If the internal, conscious force is to fully counteract the force of matter so as to enable it (the embodied-self) to escape from the material plane, then the mind is to be channeled towards consciousness alone because only then will the force be a purely conscious one. This conscious force cannot be combined with any unconscious force (through the worship of jada) because the intensity of the opposite unconscious force is so overwhelming that the net result will instantly be negative – the jiva will remain grounded on the material plane and will not be able to reach God. This is like a spaceship needing to exert a certain force to overcome the gravitational field of the earth and fly out to space. If, instead of a purely upward force, it exerts even a little downward force, then its ascent will automatically be retarded. The spaceship will remain on earth. And as to what constitutes unconsciousness, Madhava repeats that apart from Hari (God), all others are unconscious. Therefore, if one is to attain to consciousness, it is solely Hari that is to be worshipped.
This commitment to consciousness is the basis of Sankaradeva’s doctrine of ‘eka-sarana’. It was first of all revealed by Lord Krishna in the Gita. To digress, it is again in the Gita that Krishna declares “I am the Om”. The name of His path is ‘Eka-Sarana Hari-Nama’ and not merely ‘Nama Dharma’ or anything like that. This needs realization. ‘Eka-Sarana’ in the above nomenclature is the adjectival qualifier of ‘Hari-Nama’. Hari is to be worshipped to the exclusion of all unconsciousness.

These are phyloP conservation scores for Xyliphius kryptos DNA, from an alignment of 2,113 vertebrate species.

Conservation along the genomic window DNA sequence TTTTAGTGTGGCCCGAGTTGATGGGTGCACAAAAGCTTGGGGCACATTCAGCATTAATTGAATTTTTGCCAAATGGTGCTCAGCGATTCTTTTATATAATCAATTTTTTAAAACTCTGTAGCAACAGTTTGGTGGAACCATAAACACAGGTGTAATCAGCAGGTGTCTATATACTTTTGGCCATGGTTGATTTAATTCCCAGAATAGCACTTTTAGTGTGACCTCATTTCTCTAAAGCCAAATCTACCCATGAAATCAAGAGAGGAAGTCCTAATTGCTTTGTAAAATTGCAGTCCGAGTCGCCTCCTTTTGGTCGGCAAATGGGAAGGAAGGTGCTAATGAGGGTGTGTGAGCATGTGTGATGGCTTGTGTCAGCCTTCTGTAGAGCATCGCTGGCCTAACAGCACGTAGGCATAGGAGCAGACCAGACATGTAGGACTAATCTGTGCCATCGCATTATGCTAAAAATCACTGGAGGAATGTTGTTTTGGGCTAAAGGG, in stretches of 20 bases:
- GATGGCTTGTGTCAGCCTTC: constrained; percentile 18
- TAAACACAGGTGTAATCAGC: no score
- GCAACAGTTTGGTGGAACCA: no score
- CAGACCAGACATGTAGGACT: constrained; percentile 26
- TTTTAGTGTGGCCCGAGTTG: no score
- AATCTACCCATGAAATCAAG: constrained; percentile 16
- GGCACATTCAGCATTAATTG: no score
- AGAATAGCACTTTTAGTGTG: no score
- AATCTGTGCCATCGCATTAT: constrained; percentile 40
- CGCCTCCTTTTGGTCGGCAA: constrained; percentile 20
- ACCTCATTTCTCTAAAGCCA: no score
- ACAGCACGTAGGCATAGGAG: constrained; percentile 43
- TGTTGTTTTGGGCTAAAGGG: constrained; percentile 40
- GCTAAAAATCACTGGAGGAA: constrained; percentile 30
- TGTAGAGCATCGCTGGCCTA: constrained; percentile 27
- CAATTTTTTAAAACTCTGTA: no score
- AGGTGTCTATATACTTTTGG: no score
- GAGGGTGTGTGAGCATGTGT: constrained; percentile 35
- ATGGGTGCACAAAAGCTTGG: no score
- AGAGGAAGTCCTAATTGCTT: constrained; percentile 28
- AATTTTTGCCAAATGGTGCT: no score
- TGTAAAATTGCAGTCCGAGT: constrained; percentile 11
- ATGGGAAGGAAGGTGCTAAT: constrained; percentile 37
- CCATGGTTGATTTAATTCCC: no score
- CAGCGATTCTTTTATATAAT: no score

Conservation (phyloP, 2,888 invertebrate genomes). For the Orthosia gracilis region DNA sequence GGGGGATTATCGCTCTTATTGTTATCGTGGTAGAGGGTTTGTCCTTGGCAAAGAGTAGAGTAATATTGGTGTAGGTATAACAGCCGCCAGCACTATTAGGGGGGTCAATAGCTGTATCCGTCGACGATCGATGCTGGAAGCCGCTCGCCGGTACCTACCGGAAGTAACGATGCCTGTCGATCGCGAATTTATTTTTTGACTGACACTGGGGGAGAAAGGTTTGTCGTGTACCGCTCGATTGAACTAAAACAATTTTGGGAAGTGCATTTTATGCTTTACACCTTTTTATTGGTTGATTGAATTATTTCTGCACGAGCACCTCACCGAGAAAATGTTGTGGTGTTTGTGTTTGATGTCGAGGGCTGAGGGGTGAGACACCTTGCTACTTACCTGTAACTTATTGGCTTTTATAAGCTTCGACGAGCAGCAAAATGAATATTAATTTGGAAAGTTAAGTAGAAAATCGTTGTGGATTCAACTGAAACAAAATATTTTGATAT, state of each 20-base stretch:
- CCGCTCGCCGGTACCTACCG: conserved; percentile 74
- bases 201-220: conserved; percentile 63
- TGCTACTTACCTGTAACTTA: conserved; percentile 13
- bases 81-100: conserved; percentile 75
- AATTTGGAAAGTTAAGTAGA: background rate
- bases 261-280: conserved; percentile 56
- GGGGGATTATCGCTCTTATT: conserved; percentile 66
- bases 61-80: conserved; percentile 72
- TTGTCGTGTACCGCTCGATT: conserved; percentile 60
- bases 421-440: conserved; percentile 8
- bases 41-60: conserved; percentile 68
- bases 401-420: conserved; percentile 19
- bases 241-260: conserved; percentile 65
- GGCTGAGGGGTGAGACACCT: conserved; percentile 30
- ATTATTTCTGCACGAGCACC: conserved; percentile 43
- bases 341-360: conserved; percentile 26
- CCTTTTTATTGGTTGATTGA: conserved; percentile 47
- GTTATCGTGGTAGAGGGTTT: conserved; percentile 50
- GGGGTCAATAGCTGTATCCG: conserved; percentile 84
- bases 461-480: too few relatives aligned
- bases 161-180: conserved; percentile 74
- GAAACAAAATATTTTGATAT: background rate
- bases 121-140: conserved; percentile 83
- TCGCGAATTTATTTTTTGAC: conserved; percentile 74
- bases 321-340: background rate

Moving on to the second point, it is more of a corollary of the first one. The means to consciousness must themselves be conscious. Otherwise it will simply be lapsing back to unconsciousness. One cannot hope to cross the world-ocean by a material bridge. Madhava writes in the Ghosa that, apart from the Name of God, everything else is constrained by the gunas or qualities of material nature (“avara sava gunamay”). Only Name is nirguna. The Vedic seers regarded the contemplation of the Om as the only connecting link between man and God and so does Madhava. He therefore directs that Hari ought not to be worshipped through other means. Therefore in Assam Vaisnavism, Hari is worshipped only by chanting His Name and singing His glories and not through other means.
The whole of the Vedanta may be said to be occupied with two aspects, determination of the Supreme Brahman and the way to Him, basically reduced to the two questions of ‘whom to worship’ and ‘how to worship’. The primordial sound of God was identified with God and contemplated upon. Madhavadeva also, in the whole of the Nama Ghosa, delves deeply into these two eternal spiritual queries and succeeds not only in providing convincing answers but also in reclaiming much of the Vedic essence as the foundation for a whole new philosophy.
[Written on the Birth Anniversary of Mahapurusha Madhavadeva.]